AARON DABNEY feltthe stares. The girls on his school's state champion hurdling team—girls!—werestanding around, watching, waiting for the sophomore to attempt the firsthurdle of his life. "Go over it," coach Leroy Galloway told Dabney."I know you're going to fall." The audience, recruited to witnessDabney's impending embarrassment, laughed when Dabney fell awkwardly over thehurdle. Then Galloway extended his hand to help Dabney up and said, "Onceyou fall—and everybody falls—you can learn. Now, let's learn tohurdle."
For 25 yearsGalloway has coached scores of track athletes over literal and figurativehurdles at the Milton Hershey School in Hershey, Pa. The boarding school,funded by the chocolatier's estate, provides free education, room and clothingto some 1,500 children who are orphaned, low-income or facing unstable homelives. (Dabney, for example, now a junior and a district title contender in the300-meter hurdles, came to Hershey after his grandmother struggled to raise himin a drug-plagued Chicago neighborhood.)
The most constantmale authority figure for many of his athletes, Galloway, 54, will end one ofthe most successful high school coaching tenures in Pennsylvania when heretires after the May 25 state meet. He already has 14 girls' and two boys'state team track championships, and his girls' team could contend at the statemeet again this year.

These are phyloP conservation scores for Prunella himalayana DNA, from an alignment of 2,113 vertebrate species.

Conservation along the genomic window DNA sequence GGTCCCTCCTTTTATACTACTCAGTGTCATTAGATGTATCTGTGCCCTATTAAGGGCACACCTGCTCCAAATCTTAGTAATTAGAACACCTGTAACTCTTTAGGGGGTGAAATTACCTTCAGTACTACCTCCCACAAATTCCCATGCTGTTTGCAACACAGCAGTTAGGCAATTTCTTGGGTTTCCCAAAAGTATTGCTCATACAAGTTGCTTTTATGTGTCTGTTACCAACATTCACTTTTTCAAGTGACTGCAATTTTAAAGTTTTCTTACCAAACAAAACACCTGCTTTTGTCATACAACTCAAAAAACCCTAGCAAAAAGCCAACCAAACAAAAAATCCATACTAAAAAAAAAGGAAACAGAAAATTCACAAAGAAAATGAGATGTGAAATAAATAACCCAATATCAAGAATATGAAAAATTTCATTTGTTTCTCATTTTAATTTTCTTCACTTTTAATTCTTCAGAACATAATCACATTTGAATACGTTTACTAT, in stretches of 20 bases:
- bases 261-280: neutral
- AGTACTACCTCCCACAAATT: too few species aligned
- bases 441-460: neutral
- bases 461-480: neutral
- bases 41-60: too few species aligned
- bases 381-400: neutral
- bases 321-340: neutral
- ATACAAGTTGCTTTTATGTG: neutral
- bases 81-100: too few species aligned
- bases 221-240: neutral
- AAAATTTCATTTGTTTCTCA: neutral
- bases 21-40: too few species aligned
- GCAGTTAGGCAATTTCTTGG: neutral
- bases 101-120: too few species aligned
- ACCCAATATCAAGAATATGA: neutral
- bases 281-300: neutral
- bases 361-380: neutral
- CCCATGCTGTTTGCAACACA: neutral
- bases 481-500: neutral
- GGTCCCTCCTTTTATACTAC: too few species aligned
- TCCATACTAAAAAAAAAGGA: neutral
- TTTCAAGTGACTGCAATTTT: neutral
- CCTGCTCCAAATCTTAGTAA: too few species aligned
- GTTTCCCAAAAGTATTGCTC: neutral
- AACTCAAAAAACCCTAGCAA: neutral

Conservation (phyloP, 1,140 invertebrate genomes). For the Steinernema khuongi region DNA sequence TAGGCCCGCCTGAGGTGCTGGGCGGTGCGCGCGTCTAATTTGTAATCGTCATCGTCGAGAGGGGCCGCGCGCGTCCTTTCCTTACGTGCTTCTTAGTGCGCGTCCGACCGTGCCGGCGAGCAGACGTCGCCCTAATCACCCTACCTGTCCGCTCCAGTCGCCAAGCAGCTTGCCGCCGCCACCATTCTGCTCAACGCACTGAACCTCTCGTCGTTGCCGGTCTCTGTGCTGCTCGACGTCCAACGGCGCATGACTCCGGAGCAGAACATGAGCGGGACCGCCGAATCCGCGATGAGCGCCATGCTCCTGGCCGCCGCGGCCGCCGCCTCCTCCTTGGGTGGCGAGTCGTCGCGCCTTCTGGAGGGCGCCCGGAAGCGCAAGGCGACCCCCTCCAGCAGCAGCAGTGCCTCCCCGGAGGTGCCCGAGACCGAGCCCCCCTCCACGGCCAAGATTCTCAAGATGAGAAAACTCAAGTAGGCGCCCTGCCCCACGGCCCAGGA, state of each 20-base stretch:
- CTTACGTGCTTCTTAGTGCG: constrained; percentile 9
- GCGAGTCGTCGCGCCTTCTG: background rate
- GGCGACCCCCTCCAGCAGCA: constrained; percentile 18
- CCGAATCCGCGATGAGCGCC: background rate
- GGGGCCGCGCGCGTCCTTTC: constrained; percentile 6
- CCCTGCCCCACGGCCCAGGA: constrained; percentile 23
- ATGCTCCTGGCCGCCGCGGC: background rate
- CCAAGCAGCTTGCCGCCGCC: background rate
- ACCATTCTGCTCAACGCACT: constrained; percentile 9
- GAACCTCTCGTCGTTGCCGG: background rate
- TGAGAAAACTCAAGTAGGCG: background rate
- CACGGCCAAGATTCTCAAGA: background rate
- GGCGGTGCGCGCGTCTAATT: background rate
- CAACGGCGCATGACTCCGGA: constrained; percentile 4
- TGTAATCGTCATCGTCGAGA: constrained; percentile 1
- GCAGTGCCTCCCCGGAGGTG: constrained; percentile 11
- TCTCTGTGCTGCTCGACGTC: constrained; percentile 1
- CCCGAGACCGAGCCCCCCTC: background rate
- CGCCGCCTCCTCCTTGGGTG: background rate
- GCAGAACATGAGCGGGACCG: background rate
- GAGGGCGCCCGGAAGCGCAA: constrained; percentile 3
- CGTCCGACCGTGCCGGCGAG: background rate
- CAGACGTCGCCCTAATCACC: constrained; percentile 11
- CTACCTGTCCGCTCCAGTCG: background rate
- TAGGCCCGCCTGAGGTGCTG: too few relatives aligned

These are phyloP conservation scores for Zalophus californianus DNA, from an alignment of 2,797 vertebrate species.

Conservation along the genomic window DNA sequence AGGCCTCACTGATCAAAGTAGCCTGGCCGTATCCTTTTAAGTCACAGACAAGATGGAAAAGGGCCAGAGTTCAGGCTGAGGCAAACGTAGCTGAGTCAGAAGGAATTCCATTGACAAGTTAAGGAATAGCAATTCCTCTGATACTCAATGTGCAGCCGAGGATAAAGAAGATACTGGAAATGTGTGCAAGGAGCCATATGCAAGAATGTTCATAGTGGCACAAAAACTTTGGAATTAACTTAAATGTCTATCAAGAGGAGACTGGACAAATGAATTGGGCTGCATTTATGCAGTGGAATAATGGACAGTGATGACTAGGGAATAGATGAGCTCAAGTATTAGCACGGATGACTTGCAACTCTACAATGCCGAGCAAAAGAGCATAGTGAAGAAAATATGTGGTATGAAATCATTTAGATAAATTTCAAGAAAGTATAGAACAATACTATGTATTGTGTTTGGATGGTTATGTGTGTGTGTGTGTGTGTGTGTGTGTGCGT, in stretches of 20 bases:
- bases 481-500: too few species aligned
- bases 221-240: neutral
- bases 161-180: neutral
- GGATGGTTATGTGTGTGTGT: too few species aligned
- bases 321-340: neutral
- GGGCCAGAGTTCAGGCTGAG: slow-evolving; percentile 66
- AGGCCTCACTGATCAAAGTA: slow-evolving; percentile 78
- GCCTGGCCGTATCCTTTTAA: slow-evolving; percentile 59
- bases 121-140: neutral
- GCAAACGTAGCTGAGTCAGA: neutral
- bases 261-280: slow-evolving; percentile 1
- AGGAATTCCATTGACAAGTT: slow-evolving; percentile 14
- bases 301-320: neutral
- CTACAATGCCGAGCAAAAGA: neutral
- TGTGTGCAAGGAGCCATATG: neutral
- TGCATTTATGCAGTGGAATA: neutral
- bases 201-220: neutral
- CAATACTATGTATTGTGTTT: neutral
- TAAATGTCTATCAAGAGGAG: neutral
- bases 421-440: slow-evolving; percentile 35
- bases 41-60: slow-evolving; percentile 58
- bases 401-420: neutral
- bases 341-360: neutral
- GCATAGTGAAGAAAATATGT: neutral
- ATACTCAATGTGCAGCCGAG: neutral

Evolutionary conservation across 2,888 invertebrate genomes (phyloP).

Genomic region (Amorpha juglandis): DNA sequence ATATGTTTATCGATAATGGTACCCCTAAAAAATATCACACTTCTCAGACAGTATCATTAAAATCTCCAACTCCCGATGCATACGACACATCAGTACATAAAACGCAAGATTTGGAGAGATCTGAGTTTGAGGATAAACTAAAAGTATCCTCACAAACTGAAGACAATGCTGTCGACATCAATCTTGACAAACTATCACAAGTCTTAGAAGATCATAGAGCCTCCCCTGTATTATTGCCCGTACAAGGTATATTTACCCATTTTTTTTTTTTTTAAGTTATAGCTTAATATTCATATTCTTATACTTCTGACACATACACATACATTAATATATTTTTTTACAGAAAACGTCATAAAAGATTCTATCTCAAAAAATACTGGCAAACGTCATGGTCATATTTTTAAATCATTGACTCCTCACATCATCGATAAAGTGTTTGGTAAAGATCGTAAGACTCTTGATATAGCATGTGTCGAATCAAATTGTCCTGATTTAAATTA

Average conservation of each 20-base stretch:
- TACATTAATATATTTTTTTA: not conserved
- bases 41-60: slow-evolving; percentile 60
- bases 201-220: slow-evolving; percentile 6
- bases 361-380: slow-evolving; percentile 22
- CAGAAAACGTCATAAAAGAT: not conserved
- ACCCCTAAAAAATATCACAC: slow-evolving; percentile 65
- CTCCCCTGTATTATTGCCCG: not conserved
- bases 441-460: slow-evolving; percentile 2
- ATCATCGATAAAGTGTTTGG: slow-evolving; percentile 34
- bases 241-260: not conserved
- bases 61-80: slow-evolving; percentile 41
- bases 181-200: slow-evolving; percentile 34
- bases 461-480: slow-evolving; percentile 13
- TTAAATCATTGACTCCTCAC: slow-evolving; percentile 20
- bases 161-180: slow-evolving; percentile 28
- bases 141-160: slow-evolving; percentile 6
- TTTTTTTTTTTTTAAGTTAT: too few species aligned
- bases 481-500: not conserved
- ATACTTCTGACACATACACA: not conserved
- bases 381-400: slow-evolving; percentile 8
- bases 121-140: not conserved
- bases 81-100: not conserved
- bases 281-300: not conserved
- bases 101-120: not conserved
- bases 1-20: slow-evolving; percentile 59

A former hurdlerwho graduated from Shippensburg (Pa.) University, Galloway is praised byathletes for coaching without pressuring. At meets he remains relatively quiet,trusting that his athletes have absorbed his instruction. "I try to teachthem to think on their own," he says. Galloway is stepping down, he says,because he doesn't "want to get stale." He will continue teachingEnglish at Hershey, and he aspires to write a book on coaching. What might thatbook say? Senior Anna-Christine Scull, who will be a favorite in the 800 metersat states, sums up Galloway's lessons: "He's taught me that you get exactlywhat you work for."
HE WAS BACK—and better—at the Penn Relays last weekend.Matt Centrowitz, a senior from Broadneck High (Annapolis, Md.) and the son ofOlympic distance runner Matt Centrowitz Sr., was named the meet's outstandingboys' individual-event high school performer for the second year in a row afterhe broke the 35-year-old Penn Relays record in the mile by running a 4:08.38.Centrowitz (left) will run for Oregon next year.
The girls' outstanding performer was Kimberly Williamsof Vere Tech (Clarendon, Jamaica). Her triple jump of 43'10" obliteratedthe old record by more than 19 inches. She is the Penn Relays' first-everthree-time winner in the event.